I consider myself extremely lucky to have a core group of girlfriends I’ve known for a while now, we share a lot of our thoughts and lives with each other, and have supported each other through life’s ups and downs – which has preserved our sanity many times over. They’re the kinds of friends you could rely on to help you hide a body. I met those friends through other mutual friends, through work, and through old relationships. We’ve done life things at different times…moving countries, getting married, separating, having kids…and while we sometimes don’t see each other as often as we’d like to, we know we’re all there.
Last night, I went out with a different group of relatively new friends discovered in the last year or so, and the conversation ranged from hilarious to intense and back again, with much cheers-ing and clinking of glasses. Were it not for the fact that our kids are in the same year at the same school, we probably wouldn’t have met, and that table of belly laughs wouldn’t have been a thing (neither would the hangover I have right now, but it seems a fair price for a fun night out). It got me thinking about friendships and how they grow and change over time.
Blogger Nadia Bokody wrote earlier this year about how she ditches friends if they get pregnant because she knows the friendship will change no matter how well-meaning her friend is about not letting a baby get in the way. Nadia says, “…eventually her baby would override the activities we’d build our friendship on, like spontaneous nights out, going for weekends away together, meeting up to compare notes from our sex lives over wine after work, and sporadic long conversations on the phone about our respective relationship woes”. Sure the theme is somewhat confronting, but there’s also some merit in what Nadia has to say. Undeniably, a baby takes priority, because as a mother you are rather responsible for keeping that tiny person alive, fed, clean, and loved. When you’ve got a baby, meeting for drinks at 5.30 before dinner at 7 then Jaeger-bombs until 4am isn’t often an easy thing to do – spontaneously or otherwise. Because 5.30pm to 7pm is the most likely time for a baby-household to implode it’s hard to negotiate a leave-pass during that time, and staggering home at 4am is fun but then getting up at 5am to meet the demands of a small wriggly dictator really, really isn’t. Nights out or weekends away when babies grow a bit can still be murky territory, because the little buggers often have the audacity to get really sick in the face of the most painstakingly planned event, and sometimes hanging out with the kid/s you’re raising is higher up the list of priorities than a spontaneous big-girls-only outing.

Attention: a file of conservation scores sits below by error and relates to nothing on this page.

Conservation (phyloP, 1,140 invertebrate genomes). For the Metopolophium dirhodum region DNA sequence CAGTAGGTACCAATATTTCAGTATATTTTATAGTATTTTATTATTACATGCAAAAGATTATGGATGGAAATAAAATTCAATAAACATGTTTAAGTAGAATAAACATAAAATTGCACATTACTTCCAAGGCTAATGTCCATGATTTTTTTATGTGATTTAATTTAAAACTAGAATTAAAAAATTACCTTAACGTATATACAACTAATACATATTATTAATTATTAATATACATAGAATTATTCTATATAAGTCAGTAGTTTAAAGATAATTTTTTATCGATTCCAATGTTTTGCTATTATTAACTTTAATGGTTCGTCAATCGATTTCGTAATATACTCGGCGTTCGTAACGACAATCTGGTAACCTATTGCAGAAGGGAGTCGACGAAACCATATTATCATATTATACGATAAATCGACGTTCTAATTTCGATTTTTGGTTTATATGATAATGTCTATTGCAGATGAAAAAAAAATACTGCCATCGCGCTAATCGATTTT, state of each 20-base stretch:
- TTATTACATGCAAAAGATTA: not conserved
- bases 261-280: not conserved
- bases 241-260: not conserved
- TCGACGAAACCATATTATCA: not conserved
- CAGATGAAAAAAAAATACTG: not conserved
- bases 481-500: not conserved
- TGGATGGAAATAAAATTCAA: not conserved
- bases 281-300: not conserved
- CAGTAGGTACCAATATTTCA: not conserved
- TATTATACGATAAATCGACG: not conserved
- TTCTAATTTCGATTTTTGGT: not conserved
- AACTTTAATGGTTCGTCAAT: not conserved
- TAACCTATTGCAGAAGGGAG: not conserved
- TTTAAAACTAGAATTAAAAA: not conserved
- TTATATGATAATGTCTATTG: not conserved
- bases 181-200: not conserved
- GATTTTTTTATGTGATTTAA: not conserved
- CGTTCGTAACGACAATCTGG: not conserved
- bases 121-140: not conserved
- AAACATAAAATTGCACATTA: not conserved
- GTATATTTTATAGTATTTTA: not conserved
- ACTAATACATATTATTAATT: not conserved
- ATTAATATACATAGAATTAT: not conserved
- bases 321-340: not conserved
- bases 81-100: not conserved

But what grates me about the concept of consciously breaking up with friends who procreate is that it boils that woman down to being ‘just’ a mother. Being a mother isn’t just a ‘just’. It’s a pretty big deal when you’re in it. I get that when we’re in the trenches of baby life and wanting to share the highs and lows of it all that the conversation range might seem monotonous, but isn’t that what friends do? Listen to each other and share the pain and joy or what our friends are going through, whether it’s the sordid tale of an affair with a trainer at the gym, the uncertainty of a job redundancy, or the sheer delight in seeing a baby crawl for the first time? All three of those topics could get monotonous after a while (welllll maybe not the trainer one), but suck it up for the bigger picture. Babies don’t stay babies forever, and we’re still capable of being interested in things other than ‘just’ motherhood. Weekends away might be fewer and further between in the early years than Nadia would find ideal, but sex, wine, and the long conversations about relationships have stayed pretty consistent in topics covered with my mates – be they mothers or not (shock horror, not all my friends have kids).
On the flip side of losing some friendships on the path to parenthood, having kids has opened my world (and heart) up to new friendships I might not have otherwise found. Aside from the school mums who I’m ridiculously excited about hanging out with for the next 13 years, I’ve forged other friendships through kid-related life. I wouldn’t trade those friendships for the world. I met a particularly outrageously awesome lady who has become a good friend through a church-run music group for toddlers. Neither of us are churchy nor musical, but there we were, and now here we are (booking a weekend away where there will be wine, restaurants and talk of things other than kids, FYI Nadia).
Friendships drifting apart is one thing, but an actual notified casualty is quite another. Some of us have to take a bit of a social life sabbatical and be a friend-from-afar for a while after having a baby, but the good friendships endure or can be picked up again from where they left off. If they can’t, well, maybe that friendship had come to a natural end anyway. Don’t blame the baby.